Impossible to miss, headlines highlighting the debate over so-called "net neutrality" have splashed across newspapers around the country for months. While ensuring "a free and open Internet" is a laudable and universally-shared goal, the degree to which it is at risk is very much in dispute. At some point it becomes necessary to weigh real-world problems against hypothetical possibilities, going with what is real and waiting to see if the theoretical threats materialize. From expert analysts to civil rights organizations to members of Congress on both sides of the aisle, thoughtful voices across the spectrum have warned that excessive regulations could chill investment, hinder innovation by failing to anticipate technological development and ultimately kill jobs at a time when our economy needs all the investment, innovation and jobs it can get.
Earlier this summer, the Federal Communications Commission (FCC) narrowly voted to pursue sweeping regulation of the Internet, reclassifying broadband services as "telecom services" under Title II of the Communications Act of 1934. Sanford Bernstein Senior Analyst Craig Moffet calls this unexpected approach the "nuclear option" and "an unequivocal negative" because the FCC's Title II plan threatens to undermine much-needed investment from the private sector and depress investor returns. Simply put by Citi Investment Research Managing Director of Telecom Services Mike Rollins: "Investors like certainty and visibility of policy."
Uncertainty also stifles innovation. A recent Washington Post editorial pinpoints the danger of trying to create rules for a dynamic, fast-paced technology like broadband:
"In a realm as complex and evolving as the Internet, where the challenges vary from year to year...it is impossible to predict the direction of innovation...Allowing the FCC to enforce [rules] on a case-by-case basis can leverage expertise and create a body of useful precedent, rather than stifling innovation with unwieldy preemptive regulations."
Highlighting net neutrality's potential threat to the jobs economy, the Alliance for Women in Media recently weighed in on one possible impact of the FCC's approach: "AWM shares the fears of many industry and public interest group commenters that imposing the common carrier regulatory structure and its attendant costs could reduce investment and employment in broadband, with particular adverse impact on opportunities for women."
In a letter to the House Energy and Commerce and Senate Commerce, Science and Transportation Committees, the National Black Caucus of State Legislators (NBCSL) and the National Hispanic Caucus of State Legislators (NHCSL) also expressed concern about the FCC's intention to change the ‘light touch' regulatory approach to the Internet that has inspired so much investment, innovation and competition: "Given America's current economic difficulties, it is more urgent than ever for government at all levels to promote policies that encourage jobs and job creation."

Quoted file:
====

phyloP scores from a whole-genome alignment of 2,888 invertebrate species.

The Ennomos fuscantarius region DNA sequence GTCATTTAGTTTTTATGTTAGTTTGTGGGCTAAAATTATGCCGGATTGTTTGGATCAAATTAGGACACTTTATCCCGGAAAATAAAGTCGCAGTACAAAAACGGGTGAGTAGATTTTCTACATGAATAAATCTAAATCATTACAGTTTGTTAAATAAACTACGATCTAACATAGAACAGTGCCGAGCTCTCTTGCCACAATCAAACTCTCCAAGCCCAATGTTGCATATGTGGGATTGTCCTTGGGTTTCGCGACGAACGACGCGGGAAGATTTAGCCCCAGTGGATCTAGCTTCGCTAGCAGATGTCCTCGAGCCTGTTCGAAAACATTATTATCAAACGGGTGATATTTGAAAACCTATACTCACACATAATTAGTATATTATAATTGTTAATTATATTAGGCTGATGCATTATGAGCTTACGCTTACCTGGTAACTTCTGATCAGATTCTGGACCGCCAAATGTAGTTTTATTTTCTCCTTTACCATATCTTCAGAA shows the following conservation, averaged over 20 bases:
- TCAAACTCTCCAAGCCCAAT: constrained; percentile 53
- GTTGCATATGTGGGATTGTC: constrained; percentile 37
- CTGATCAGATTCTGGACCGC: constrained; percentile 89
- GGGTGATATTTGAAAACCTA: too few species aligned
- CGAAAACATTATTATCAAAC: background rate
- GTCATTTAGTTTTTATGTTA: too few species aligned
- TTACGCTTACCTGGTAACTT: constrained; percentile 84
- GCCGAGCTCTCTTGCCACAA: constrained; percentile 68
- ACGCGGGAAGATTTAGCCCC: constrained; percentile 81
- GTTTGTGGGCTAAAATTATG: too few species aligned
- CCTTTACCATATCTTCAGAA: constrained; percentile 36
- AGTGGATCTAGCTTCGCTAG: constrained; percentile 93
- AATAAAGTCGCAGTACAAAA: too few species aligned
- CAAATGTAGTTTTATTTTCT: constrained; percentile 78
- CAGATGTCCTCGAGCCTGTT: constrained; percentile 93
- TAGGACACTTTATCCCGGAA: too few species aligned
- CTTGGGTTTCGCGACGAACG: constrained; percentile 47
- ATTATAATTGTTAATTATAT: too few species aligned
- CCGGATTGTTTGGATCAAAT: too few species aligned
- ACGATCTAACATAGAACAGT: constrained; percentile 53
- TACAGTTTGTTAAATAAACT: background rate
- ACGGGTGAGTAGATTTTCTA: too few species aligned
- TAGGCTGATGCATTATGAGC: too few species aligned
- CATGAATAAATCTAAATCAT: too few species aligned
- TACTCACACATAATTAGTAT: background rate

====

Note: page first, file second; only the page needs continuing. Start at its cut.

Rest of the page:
From both sides of the aisle, more than 300 members of the House and Senate have questioned the FCC's authority to institute Chairman Genachowski's Title II proposal. Like the IIA, these Members support competition, investment and innovation, and believe the historical framework for Internet oversight - light touch under Title I - has yielded tremendous successes. The FCC should take note and move beyond the gridlock by looking to reach a compromise solution in determining appropriate rules for broadband services. As stated in a letter to the FCC from Representative Gene Green (D - TX) and other democratic members of Congress, the controversy surrounding the net neutrality debate is a "distraction from what should be our Nation's foremost communications priority: bringing broadband to every corner of America, getting every American online, and providing the high speed connections needed to realize the promises of telemedicine, distance learning, and other forms of consumer empowerment."
Bruce Mehlman is a co-chair of the Internet Innovation Alliance and a monthly FierceTelecom columnist chronicling broadband regulations.